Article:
A solution of isobutyl 2-O-tetrahydropyranyl -(R)-lactate was added dropwise under stirring at such a speed that the mixture was continuously in mild reflux (approx.30 min.). The cooling bath was removed and the mixture stirred in reflux for additional 3 hours by applying an external heating. It was then cooled again by ice-water bath and ethyl acetate (75 ml) was added during 20 minutes followed by water (15 ml) and 4M NaOH (15 ml). The resulting mixture was then filtered by suction over a layer of Celite 521 (Janssen) and washed with chloroform (500 ml). The combined filtrate was taken down in vacuo, the residue redissolved in ether (300 ml) and anhydrous magnesium sulfate (50 g) added. After standing overnight at ambient temperature, the mixture was filtered by suction, washed with ether (200 ml) and the filtrate stripped of the solvent in vacuo. The remaining oil afforded by distillation (13 Pa, 75-76 C.) 2-O-tetrahydropyranyl-(R)-propane-1,2-diol (67.5 g, 0.422 mol, 95%) as a colorless oil.

A solution of 2-O-tetrahydropyranyl-(R)-propane-1,2-diol(67.2 g, 0.42 mol) in pyridine (600 ml) was placed in a 2 l round-bottom flask with magnetic stirring rod and 500 ml dropping funnel with a side-tubing, protected by calcium chloride tube. 4-Dimethylaminopyridine (2 g) was added, the flask was placed in an ice-water cooling bath and a solution of p-toluenesulfonyl chloride (91 g, 0.477 mol) in pyridine (300 ml) was added over 1 hour under stirring. The mixture was stirred under ice-cooling for additional 3 hours and left to stand overnight in a refrigerator at 4 C. Water (20 ml) was then added to the mixture and, after standing for 1 hour, pyridine (approx. 300 ml) was distilled off in vacuo. The residue was diluted by ethyl acetate (2.5 l) and shaken with water (300 ml). After separation of the lower aqueous layer, the organic phase was washed with water (two 300 ml portions), evaporated in vacuo and the residue co-evaporated with toluene (four 250-ml-portions) in vacuo. The remaining amber oil was purified by chromatography over silica gel (eluting with chloroform) to afford 122 g (0.39 mol, 93%) of (R)-2-O-tetrahydropyranyl-1-O-p-toluenesulfonylpropane-1,2 diol as a thick colorless oil, RF 0.60 (TLC, chloroform). This product was stored at +4 C. for several months without obvious decomposition. For C15 H22 OS (MW 314,4) calculated: C,57.30; H,7.05; S,10.20. Found: C,57.15; H,7.22; S,10.52.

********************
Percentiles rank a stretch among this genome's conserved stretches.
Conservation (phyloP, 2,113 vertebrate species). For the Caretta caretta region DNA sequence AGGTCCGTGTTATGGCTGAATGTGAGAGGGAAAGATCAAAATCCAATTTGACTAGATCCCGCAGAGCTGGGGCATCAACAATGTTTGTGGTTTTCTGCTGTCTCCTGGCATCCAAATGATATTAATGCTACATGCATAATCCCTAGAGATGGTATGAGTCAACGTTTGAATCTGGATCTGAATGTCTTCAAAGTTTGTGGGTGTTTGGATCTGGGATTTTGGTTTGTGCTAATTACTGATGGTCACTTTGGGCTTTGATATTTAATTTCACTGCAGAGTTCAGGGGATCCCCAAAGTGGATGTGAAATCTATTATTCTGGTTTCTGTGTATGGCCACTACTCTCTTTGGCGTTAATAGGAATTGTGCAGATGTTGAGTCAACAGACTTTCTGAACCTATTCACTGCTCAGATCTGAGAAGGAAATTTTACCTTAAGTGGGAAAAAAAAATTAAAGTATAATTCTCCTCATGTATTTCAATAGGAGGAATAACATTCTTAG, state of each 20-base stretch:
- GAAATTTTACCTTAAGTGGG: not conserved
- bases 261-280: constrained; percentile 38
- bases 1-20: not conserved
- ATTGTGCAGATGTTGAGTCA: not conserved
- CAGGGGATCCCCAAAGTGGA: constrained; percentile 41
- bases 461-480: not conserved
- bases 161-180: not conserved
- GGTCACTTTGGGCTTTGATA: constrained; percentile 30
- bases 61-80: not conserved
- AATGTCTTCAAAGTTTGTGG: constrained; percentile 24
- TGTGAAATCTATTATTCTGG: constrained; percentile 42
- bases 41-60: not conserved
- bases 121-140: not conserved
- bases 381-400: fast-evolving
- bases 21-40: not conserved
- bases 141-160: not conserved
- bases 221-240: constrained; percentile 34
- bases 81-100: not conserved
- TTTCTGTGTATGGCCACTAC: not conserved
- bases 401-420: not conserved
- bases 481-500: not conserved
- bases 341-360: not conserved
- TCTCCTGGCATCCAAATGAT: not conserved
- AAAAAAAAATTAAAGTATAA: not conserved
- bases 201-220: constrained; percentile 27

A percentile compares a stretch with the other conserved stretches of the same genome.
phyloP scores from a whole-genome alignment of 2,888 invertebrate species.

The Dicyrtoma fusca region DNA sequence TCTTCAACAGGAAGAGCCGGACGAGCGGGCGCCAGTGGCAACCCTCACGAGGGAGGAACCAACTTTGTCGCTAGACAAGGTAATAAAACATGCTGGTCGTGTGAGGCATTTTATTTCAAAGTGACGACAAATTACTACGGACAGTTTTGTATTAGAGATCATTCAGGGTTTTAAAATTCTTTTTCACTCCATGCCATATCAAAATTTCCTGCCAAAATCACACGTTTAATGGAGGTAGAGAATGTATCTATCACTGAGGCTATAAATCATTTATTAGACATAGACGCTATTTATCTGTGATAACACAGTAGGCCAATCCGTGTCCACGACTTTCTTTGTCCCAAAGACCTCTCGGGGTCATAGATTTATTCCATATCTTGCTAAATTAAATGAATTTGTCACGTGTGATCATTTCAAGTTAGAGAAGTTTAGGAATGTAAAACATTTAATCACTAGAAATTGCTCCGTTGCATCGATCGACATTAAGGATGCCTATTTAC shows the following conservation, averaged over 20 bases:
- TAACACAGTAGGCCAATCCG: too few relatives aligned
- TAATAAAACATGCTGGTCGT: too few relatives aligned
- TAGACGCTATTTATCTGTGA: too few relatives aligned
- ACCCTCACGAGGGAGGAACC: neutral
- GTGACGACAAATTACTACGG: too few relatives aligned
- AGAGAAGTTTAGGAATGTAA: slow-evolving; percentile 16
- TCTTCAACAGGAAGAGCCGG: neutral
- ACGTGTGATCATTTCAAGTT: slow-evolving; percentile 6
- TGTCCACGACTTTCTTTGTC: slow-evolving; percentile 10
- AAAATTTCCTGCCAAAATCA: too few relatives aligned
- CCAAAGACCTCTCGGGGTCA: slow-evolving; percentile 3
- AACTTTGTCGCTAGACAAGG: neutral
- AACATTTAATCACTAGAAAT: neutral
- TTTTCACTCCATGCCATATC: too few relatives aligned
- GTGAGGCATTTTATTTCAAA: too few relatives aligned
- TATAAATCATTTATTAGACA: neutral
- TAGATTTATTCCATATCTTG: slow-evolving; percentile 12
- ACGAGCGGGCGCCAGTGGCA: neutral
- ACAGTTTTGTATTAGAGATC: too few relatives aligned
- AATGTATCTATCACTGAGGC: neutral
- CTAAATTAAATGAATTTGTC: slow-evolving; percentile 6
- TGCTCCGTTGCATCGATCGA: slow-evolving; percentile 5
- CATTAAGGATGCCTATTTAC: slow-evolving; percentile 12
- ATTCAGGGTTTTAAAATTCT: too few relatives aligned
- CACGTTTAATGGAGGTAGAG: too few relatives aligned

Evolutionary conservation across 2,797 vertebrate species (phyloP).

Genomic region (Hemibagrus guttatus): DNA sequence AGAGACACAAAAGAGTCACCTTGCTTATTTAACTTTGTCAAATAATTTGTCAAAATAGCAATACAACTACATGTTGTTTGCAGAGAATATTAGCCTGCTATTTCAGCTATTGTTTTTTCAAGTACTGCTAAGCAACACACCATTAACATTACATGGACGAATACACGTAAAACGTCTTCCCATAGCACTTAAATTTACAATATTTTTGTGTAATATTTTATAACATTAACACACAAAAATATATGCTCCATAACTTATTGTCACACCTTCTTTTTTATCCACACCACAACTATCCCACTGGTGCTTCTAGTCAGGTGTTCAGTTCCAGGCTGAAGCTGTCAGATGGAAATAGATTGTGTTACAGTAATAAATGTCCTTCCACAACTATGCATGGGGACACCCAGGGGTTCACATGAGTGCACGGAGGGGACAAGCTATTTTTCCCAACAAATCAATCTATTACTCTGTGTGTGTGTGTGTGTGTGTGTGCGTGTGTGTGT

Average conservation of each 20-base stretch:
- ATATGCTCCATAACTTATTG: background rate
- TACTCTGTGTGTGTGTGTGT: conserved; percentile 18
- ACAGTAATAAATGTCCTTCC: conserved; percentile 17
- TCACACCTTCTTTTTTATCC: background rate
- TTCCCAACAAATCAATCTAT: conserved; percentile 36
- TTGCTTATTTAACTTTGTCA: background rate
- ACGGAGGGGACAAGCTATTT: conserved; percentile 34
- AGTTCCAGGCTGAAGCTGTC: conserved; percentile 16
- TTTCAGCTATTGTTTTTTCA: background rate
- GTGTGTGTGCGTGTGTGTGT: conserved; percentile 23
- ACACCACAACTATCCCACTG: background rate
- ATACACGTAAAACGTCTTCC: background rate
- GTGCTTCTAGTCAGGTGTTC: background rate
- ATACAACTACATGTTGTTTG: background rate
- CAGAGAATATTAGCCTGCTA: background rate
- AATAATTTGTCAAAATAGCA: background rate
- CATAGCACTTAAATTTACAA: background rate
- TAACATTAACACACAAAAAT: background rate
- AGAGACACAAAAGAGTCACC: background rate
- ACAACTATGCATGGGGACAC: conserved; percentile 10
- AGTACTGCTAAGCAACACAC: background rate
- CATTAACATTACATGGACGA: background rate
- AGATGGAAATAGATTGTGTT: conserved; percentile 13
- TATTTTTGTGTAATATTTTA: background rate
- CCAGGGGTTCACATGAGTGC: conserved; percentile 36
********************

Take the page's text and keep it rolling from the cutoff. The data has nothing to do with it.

EXAMPLE 2 (S)-2-O-Tetrahydropyranyl-1-O-p-toluenesulfonylpropane-1,2-diol

A-mixture of ethyl L-(-)lactate (59 g, 0.5 mol, Merck) and 3,4-dihydro-2H-pyran (70 g, 0.83 mol) was treated and worked up exactly as described in Example 1 to afford, after distillation (2 kPa, 102-104 C.) ethyl 2-O-tetrahydropyranyl-(S)-lactate (98 g, 0.485 mol, 97%) as a colorless oil.

This material (91 g, 0.45 mol) was treated with lithium aluminum hydride as described in Example 2 to afford after distillation (13 Pa, 72-75 C.) 2-O-tetrahydropyranyl-(S)-propane-1,2-diol (67,7g, 0.423 mol, 94%) as a colorless oil.

Following the conditions described in Example 1, 2-O-tetrahydropyranyl-(S)-propane-1,2-diol (67.2 g, 0.42 mol) was transformed in (S)-2-O-tetrahydropyranyl-1-O-p-toluenesulfonylpropane-1,2-diol. The purification by chromatography on silica gel (elution by chloroform) gave the product (121 g, 0.386 mol, 92%) as a thick colorless oil, chromatographically (TLC, RF 0.60 in chloroform) homogeneous. For C15 H22 O5 S (MW 314,4) calculated: C,57.30; H,7.05; S,10.20. Found: C,57.50: H,7.33; S,9.95.

B. Formula II Compounds

EXAMPLE 3 9-(S)-(2-Hydroxypropyl)adenine